Chabad Man From Potomac Honored as Outstanding IDF Soldier


Yossi Bluming knew he wanted to be a soldier when he was nine years old. Growing up in Potomac, Md., near Washington D.C., with its abundance of military figures and culture, Bluming got plenty of exposure to the military. And the selfless lifestyle of the military, where you’re a part of something more than yourself, felt right to Bluming.
Now at 21-years-old, Bluming, a Staff Sergeant in the Israel Defense Forces’ (IDF) Paratroopers Brigade, was recognized as an outstanding soldier by the IDF, winning an award for performance and leadership just before Rosh Hashanah.

Bluming, who was recognized along with several other soldiers from the Paratroopers Brigade and various other divisions, said he felt honored being nominated alongside other outstanding soldiers.

Potomac native Yossi Bluming, a Staff Sergeant in the Israel Defense Forces’ Paratroopers Brigade, during a jump exercise. Courtesy

“I think they chose beautifully as well. The people who are with me are some of the most fantastic people I’ve ever met in the Paratroopers Brigade and obviously it’s a big honor for me to be featured up there,” Bluming said.

Bluming has made big strides to get to where he is now, after making aliyah in 2020 to enlist in the Israeli army, where he became a machine gunner in a combat unit. Since then, he’s worked his way up to his current position as a Staff Sergeant and is now second-in-command to his commanding officer, putting him in charge of over 20 other soldiers.

Initially, it was difficult for Bluming to change his lifestyle after moving to a new country where he knew little of the language and was becoming a combat soldier during that adjustment period.

“It’s like a personal shock, especially during COVID when I came over to Israel, and it’s just a nightmare… It was difficult. It was draining. I’m grateful people were there for me, there to support me throughout the process,” Bluming said.

The mentality that has allowed him to have success is to not wallow in self-pity and to realize that with a strong and focused mindset, every challenge is just another thing you can push through.

“I think that line of thinking is what has brought me to this day. Of never ever taking yourself as a victim of your circumstances, rather that you define your reality,” Bluming said.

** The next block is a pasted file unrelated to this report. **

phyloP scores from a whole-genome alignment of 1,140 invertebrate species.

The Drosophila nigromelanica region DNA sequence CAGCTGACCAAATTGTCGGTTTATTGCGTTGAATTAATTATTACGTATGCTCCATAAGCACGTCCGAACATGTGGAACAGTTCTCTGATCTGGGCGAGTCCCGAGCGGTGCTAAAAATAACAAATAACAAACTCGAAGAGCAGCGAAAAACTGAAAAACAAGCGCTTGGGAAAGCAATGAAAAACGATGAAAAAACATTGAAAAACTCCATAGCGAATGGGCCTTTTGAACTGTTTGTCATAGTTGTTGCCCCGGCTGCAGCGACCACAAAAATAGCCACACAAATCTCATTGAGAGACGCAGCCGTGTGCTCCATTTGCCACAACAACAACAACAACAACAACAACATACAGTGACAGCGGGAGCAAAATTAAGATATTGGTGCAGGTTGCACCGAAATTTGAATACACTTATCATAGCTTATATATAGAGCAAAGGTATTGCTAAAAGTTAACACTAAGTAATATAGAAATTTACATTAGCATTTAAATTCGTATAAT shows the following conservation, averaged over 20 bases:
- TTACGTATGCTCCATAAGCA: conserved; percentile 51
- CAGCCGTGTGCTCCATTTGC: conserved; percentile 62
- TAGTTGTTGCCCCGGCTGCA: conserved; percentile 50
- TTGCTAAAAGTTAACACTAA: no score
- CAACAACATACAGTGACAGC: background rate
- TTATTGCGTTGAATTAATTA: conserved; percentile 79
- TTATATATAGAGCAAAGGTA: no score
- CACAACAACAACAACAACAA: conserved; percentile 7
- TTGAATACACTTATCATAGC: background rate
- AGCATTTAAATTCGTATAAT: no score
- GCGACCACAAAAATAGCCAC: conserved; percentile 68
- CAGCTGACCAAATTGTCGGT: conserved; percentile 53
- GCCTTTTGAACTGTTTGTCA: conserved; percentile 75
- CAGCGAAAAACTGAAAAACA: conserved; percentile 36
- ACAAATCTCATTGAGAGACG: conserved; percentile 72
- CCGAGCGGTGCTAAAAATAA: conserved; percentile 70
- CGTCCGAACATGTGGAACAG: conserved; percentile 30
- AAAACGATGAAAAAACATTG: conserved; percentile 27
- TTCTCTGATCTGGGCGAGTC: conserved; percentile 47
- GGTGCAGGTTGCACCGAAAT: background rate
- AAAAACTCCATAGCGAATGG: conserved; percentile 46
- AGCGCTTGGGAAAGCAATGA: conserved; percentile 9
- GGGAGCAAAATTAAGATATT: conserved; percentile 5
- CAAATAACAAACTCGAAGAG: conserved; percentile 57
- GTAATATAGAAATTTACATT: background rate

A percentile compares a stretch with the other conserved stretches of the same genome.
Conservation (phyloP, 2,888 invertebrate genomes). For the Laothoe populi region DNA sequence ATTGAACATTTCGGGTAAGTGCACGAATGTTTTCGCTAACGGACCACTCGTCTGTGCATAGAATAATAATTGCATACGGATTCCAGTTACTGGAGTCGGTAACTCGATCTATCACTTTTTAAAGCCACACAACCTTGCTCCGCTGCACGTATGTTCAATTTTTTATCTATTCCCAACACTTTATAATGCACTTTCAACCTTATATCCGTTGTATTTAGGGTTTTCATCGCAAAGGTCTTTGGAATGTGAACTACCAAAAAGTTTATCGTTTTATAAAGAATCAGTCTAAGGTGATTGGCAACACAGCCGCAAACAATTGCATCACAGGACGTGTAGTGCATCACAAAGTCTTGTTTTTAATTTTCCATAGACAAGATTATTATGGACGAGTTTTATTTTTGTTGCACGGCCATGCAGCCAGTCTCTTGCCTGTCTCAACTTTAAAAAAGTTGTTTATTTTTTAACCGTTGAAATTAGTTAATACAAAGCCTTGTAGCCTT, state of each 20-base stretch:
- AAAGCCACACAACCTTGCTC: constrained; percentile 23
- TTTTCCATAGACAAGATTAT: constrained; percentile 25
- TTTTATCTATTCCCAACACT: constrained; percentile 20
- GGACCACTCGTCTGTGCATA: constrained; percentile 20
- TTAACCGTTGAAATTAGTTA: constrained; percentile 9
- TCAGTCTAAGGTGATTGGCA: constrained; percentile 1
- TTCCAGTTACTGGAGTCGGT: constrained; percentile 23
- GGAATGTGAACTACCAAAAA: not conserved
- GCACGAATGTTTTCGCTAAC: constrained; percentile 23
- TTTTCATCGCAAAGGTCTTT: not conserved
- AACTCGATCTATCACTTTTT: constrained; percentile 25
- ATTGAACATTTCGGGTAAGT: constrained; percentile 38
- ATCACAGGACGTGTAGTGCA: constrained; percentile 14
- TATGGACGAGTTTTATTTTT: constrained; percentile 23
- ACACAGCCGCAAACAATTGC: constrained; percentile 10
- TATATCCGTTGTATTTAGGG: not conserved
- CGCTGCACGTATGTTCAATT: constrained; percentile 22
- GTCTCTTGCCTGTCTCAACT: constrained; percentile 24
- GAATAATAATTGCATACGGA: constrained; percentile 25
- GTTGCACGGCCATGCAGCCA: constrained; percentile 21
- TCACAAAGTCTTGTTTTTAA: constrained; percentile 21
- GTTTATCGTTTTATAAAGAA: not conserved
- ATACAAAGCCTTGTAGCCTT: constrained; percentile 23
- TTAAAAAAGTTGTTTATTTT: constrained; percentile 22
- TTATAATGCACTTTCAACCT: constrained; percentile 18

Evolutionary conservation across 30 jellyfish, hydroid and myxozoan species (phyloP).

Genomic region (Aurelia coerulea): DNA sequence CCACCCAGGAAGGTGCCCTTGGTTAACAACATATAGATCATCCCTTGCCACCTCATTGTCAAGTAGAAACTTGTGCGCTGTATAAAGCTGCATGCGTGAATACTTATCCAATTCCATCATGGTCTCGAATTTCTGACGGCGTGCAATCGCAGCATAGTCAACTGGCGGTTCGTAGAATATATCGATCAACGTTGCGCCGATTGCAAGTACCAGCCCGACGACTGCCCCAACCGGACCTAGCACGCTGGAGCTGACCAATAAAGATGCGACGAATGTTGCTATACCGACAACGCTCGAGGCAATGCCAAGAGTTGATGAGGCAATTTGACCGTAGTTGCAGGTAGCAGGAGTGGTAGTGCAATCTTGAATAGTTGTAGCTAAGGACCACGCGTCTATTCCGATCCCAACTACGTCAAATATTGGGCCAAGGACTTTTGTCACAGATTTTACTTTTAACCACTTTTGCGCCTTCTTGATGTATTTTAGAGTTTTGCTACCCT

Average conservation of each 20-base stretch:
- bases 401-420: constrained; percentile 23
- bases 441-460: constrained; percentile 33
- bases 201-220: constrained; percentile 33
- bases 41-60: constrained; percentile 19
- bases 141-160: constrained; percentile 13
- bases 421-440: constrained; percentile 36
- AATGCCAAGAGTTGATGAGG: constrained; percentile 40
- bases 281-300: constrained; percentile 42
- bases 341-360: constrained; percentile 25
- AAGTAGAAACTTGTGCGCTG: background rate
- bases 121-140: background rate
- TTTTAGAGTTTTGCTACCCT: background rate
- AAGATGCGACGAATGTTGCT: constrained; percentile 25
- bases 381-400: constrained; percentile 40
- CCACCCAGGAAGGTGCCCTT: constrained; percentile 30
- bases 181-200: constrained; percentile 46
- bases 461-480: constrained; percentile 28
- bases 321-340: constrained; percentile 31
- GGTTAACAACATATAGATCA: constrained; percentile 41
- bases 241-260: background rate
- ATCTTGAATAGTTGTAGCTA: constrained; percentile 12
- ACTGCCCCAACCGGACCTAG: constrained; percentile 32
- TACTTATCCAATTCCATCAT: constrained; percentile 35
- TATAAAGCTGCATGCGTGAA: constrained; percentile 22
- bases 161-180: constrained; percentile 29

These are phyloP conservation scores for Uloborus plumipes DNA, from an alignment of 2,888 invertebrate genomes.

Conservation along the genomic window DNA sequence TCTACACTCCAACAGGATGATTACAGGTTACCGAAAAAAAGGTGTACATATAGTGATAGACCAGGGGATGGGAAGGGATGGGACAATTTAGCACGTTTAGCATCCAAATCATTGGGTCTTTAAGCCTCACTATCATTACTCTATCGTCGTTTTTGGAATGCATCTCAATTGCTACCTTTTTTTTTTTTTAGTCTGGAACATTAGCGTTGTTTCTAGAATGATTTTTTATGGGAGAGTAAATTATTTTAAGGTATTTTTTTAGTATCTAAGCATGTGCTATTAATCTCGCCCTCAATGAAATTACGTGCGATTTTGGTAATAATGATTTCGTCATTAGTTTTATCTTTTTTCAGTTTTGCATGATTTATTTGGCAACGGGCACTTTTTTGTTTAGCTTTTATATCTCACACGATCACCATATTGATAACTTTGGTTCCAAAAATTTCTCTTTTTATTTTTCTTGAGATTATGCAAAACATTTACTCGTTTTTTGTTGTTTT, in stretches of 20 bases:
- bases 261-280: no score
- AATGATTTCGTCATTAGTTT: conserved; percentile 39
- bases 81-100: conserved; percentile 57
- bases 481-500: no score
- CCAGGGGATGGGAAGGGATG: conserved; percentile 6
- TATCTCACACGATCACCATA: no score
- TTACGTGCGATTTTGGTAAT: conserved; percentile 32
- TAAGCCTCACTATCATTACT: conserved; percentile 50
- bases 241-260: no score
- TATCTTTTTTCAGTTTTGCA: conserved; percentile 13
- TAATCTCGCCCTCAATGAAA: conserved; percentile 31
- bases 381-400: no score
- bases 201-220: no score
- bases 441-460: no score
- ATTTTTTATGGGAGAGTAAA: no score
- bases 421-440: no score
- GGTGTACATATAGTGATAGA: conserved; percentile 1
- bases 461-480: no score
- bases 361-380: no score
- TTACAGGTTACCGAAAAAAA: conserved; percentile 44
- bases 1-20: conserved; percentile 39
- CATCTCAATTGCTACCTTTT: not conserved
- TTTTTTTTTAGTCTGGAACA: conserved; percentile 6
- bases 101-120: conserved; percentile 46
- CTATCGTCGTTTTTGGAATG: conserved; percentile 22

And Bluming has certainly faced difficult circumstances. Notably, he’s a member of the Chabad-Lubavitch movement, which requires strict religious observance.

To adhere to this level of observance can lead to preconceived notions about a soldier, according to Bluming’s father, Rabbi Mendel Bluming, who serves as Rabbi and Executive Director at Chabad of Potomac alongside his wife, Rebbetzin Sara Bluming, who is a dynamic leader of the community.

“There’s a stereotype that there’s a contradiction between his observance, his being Hasidic, his beard, his tzizit, and his serving proudly as a Staff Sergeant in a combat unit of the Israel Defense Forces. And there’s a stereotype that very religious Jews stay out of that or don’t participate as much,” Rabbi Bluming said.

This typecast was something Bluming noticed when he went to enlist after arriving in Israel. The workers in the enlistment office initially assumed that Bluming was there to get an exemption from mandatory military service and were surprised when he told them he was there to join a combat unit.

“It was a pretty shocking reminder that it’s not a given to be proud of what you are, and not be afraid to venture out and do your homework and do your mission,” Bluming said.

But he believes it’s not impossible to be both very religious and an effective combat soldier. He says the main thing he realized is that there’s a lot of sacrifice inherent with living the life he chose.

Praying properly might cost him a needed hour of sleep after a long march or his beard might become highly uncomfortable while wearing a helmet out in the hot desert. But these are things he strongly believes in, so it becomes necessary to sacrifice comfort for them.

Bluming has taken his challenges as lessons over these past few years as a soldier, and it has made him realize the importance of unity and the fact that ignorance of another’s lifestyle can lead to further division.

Bluming says he tries to lead with a very humanistic approach, and he feels that helps him get a good connection with and positive response from his soldiers.

“If you’re not a human being with your guys, if you don’t see a mother’s son in uniform each morning when you come and wake them up, you’re never going to be a real leader. You’re always going be pulling them along,” Bluming said.

That level of connection and unity are important components of what makes Bluming so special and worthy of recognition.

Beyond the soldiers he commands, Bluming’s award and the example he sets are having an impact back home in the Potomac community, according to Rabbi Bluming.

“I have found that our community is very proud of him and what he’s accomplished. And that it’s bringing out from them a greater pride in the State of Israel, and in Israel’s army. A pride in there being no stereotypes and no barriers among Jews, but rather uniting our entire people in a mission of defending the Jewish people, which everyone must personally be a part of especially in our time of increasing antisemitism,” Rabbi Bluming said.

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